Now I've had my rant... horses, as with other animals, do what works for them & quit doing what doesn't work. So it's up to you as handler, to be consistent about what you want to allow/reinforce & what you find undesirable and want to discourage. This includes considering - and often changing - the *motivation* for the behaviour.

**Regardless of whether you personally find things like nibbling 'cute' or such, always keep safety in mind when training a large, potentially dangerous animal.
you know, I think I really needed to read this. That makes alot of sense, and I think being on this site sometimes makes me feel I always have to be in complete control of every move my horse makes. You made a really good point, not only about the similarity in types of "disrespect" like how the dog does through the door first thing, but also about how it depends on what the rider allows and thinks is comfortable or acceptable.

maybe this sounds silly or wrong to some people, but horses have nearly no freedom in the hands of some. Stalled up all day, told every move to make or not make etc.. I really don't want to be that person who gets after my horse for things I do not support all the time, especially things such as nibbling or affectionate things that really arent hurting anyone at all (at least when he only does it to me)...

I know that no one likes it when their parents tell them every little thing they do wrong, or every tiny thing they can't do or that is unacceptable... so me, and maybe some other people will see this and decide to loosen up a little and decide what can be allowed and not taken so seriously as apposed to what needs to be.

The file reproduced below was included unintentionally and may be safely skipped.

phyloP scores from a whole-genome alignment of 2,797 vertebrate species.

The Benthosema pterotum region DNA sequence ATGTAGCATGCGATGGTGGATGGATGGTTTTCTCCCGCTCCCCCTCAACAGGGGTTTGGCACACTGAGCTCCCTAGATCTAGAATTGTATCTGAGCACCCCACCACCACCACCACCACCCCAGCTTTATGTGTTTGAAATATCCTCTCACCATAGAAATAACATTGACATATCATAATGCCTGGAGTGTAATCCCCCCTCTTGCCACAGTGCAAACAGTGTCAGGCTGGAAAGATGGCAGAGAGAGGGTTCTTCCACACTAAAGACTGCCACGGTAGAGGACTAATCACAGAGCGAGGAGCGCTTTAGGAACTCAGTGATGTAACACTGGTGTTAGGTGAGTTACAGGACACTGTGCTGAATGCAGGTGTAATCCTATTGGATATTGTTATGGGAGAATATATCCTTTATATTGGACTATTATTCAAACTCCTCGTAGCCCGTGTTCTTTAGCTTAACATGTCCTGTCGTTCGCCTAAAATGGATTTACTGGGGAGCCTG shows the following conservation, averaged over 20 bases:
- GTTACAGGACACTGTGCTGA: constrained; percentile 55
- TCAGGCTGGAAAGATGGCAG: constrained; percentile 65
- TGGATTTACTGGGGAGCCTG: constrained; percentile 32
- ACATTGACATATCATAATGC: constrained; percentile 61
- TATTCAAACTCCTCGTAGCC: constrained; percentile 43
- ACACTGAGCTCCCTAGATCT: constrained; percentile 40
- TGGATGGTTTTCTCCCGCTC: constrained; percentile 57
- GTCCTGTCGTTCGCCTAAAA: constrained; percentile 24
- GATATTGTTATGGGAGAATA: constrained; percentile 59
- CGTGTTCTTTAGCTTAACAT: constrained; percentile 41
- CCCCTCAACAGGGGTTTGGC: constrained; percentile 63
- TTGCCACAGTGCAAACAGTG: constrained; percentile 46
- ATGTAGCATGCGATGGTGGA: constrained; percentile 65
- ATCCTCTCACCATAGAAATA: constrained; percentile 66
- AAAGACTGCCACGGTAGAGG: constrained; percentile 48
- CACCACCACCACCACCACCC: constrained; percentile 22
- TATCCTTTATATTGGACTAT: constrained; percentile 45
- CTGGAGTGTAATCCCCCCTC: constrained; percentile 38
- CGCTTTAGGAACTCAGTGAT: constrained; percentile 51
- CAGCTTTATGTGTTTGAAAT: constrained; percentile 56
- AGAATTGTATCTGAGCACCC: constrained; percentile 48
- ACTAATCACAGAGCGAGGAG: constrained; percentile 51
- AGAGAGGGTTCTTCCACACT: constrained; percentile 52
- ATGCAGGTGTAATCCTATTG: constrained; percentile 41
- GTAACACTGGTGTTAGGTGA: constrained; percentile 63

Thank you:)

With as gently and slow motion as he does this, I really think its just an affection thing and not a rude thing. He doesnt really care about the mare we have in the other pen, and is always so glad to see me when I go out to him and wanting to play and such, I think he is just probably glad to see me and wants to give me love nibble but goes slow and gentle because he's probably wondering if that's okay with me, hence him being so cautious and all outstretched about it... he never does any harm and is never aggressive so I think he if wants to nibble a little that's fine...

Sometimes he does it when im picking up his hooves, just barely but I can feel him on my lower back.... when im messing with his hooves, and he does this I usually look up and tell him to knock it off because its one thing when im upright and can see what he is doing but its another when my back is to him and if he wanted to bite ever I wouldnt see it coming.
     
    01-13-2013, 11:13 AM
  #9
Yearling
Think not of correcting, but 'interrupting' the behavior that you find undesirable. Usually it just takes pushing their mouth gently away with one finger. That is, unless you let it become a habit. Then it might require more to fix. ;]
     
    01-13-2013, 11:28 AM
  #10
Foal
I don't put up with nibbling, biting, or anything else that involves the lips or teeth of a horse. My first pony was a biter and I have a scar on my right hand from when he bit down and wouldn't let go. It might be cute now but it could progress into a dangerous habit.